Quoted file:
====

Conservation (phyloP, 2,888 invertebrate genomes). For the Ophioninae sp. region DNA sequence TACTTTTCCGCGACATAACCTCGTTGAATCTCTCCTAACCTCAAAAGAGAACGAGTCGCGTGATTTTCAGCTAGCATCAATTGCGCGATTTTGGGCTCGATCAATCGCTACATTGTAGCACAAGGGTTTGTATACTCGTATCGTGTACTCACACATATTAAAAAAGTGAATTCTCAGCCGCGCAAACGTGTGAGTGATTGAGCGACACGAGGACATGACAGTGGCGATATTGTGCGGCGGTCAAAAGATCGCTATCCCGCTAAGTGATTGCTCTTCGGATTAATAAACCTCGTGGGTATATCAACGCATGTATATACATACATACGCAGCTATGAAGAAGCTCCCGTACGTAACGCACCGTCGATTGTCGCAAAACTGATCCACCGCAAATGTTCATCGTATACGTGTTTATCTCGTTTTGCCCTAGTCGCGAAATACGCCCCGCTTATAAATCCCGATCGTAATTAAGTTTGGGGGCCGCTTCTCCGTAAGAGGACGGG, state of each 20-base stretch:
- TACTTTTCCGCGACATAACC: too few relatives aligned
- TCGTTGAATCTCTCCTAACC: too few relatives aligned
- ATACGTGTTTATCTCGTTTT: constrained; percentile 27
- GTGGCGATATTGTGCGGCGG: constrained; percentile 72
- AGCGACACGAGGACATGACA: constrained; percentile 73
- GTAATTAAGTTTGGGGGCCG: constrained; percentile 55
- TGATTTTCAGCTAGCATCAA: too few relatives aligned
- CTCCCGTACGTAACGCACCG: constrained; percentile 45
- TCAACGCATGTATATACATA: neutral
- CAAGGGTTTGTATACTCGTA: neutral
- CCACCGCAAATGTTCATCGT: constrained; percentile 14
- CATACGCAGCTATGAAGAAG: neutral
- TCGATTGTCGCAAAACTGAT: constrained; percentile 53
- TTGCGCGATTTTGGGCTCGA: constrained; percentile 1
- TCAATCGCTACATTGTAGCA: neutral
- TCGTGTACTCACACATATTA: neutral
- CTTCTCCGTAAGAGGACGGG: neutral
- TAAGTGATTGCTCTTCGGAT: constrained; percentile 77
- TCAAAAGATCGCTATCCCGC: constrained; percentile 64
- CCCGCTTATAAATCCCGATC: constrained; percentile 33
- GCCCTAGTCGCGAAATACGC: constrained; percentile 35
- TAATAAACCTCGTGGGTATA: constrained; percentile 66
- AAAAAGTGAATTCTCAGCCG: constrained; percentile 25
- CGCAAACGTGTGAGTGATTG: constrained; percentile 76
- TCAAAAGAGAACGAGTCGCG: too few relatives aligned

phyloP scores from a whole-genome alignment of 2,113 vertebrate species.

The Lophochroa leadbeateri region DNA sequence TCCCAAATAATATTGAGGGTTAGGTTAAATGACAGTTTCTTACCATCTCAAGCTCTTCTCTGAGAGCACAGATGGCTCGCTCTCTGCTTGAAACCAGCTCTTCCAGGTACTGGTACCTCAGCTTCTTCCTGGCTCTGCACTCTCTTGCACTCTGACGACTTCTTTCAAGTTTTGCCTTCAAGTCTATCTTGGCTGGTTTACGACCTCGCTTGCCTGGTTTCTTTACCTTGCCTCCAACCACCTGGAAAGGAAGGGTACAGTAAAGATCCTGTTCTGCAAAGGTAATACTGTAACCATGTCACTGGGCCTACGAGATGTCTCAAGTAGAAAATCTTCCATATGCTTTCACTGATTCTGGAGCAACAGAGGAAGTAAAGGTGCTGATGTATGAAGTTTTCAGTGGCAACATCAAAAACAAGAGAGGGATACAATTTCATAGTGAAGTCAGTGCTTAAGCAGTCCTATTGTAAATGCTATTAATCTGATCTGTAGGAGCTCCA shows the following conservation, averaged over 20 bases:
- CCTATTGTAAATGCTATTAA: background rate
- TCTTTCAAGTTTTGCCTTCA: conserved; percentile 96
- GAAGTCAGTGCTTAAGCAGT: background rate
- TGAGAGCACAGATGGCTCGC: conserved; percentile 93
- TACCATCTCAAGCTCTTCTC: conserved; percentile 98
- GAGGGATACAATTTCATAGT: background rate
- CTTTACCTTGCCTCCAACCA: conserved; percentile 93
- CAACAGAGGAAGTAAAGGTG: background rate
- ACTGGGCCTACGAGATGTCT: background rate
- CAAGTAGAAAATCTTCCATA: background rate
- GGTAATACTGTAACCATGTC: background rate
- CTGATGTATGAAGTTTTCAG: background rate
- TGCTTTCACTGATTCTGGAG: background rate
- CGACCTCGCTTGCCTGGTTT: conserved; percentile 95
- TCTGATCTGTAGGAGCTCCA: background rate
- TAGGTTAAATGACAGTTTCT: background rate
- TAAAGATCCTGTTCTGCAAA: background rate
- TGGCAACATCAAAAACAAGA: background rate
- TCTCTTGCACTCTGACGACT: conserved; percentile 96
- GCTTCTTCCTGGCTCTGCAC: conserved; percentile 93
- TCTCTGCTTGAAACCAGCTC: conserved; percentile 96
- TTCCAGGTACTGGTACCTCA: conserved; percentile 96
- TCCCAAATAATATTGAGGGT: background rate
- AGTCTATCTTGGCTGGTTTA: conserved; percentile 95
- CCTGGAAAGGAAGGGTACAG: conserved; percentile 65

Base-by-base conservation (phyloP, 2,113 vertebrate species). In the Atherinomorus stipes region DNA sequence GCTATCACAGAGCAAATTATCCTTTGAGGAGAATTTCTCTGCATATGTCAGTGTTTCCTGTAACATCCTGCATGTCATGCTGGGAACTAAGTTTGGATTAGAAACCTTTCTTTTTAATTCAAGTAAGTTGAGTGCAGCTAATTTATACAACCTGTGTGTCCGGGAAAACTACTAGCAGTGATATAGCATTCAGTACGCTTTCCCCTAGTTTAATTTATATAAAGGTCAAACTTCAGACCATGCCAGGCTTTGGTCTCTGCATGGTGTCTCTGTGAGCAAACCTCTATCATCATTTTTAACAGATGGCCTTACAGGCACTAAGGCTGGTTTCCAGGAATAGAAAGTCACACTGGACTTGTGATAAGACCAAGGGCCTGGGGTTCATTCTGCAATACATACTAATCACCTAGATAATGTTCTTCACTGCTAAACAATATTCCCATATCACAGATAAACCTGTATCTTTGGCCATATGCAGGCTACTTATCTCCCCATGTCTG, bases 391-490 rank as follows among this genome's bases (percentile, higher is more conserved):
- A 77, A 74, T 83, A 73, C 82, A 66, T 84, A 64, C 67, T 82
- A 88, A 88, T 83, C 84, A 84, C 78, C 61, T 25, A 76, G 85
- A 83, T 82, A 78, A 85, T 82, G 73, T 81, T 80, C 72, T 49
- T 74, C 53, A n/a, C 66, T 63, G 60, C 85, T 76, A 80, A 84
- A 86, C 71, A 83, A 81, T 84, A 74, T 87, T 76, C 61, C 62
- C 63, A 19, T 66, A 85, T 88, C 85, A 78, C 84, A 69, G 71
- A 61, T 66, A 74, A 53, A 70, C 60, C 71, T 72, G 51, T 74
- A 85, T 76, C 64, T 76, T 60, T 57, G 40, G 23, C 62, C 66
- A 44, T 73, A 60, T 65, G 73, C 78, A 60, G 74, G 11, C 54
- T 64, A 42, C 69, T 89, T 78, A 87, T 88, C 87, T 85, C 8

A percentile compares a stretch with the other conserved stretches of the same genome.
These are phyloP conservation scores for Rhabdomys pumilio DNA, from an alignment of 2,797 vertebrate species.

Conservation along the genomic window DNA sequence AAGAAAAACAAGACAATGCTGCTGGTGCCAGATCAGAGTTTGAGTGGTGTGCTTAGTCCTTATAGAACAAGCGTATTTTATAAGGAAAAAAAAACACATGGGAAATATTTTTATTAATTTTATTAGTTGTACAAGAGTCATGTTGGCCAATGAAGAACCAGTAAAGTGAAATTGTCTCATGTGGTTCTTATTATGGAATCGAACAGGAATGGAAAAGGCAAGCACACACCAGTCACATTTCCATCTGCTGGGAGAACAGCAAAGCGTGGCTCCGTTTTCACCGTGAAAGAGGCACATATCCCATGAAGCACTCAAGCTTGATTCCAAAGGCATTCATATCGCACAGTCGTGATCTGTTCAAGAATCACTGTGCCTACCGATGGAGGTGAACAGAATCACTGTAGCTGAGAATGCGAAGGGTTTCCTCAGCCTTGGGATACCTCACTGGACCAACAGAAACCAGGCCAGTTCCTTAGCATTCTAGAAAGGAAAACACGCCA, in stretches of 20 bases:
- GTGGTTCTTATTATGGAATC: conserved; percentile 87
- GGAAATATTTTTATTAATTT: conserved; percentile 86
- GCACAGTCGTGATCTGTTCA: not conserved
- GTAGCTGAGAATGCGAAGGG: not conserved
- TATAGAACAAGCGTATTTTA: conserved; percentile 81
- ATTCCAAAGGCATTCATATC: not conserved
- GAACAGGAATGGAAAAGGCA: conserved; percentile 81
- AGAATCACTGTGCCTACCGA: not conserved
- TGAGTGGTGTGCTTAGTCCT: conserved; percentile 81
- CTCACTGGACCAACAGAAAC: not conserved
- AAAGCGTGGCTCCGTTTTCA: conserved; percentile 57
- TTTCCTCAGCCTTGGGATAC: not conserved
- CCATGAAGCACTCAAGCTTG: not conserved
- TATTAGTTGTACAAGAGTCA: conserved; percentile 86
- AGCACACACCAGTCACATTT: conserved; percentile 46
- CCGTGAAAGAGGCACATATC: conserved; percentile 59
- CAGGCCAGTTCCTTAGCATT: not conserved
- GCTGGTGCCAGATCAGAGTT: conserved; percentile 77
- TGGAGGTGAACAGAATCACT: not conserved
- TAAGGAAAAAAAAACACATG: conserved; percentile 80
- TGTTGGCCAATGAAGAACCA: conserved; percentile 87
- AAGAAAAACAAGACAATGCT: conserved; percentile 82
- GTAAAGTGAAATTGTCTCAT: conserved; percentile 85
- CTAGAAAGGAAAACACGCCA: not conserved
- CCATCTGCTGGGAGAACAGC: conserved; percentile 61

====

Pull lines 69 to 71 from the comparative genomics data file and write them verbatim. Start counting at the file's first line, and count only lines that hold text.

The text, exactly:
- GGAAATATTTTTATTAATTT: conserved; percentile 86
- GCACAGTCGTGATCTGTTCA: not conserved
- GTAGCTGAGAATGCGAAGGG: not conserved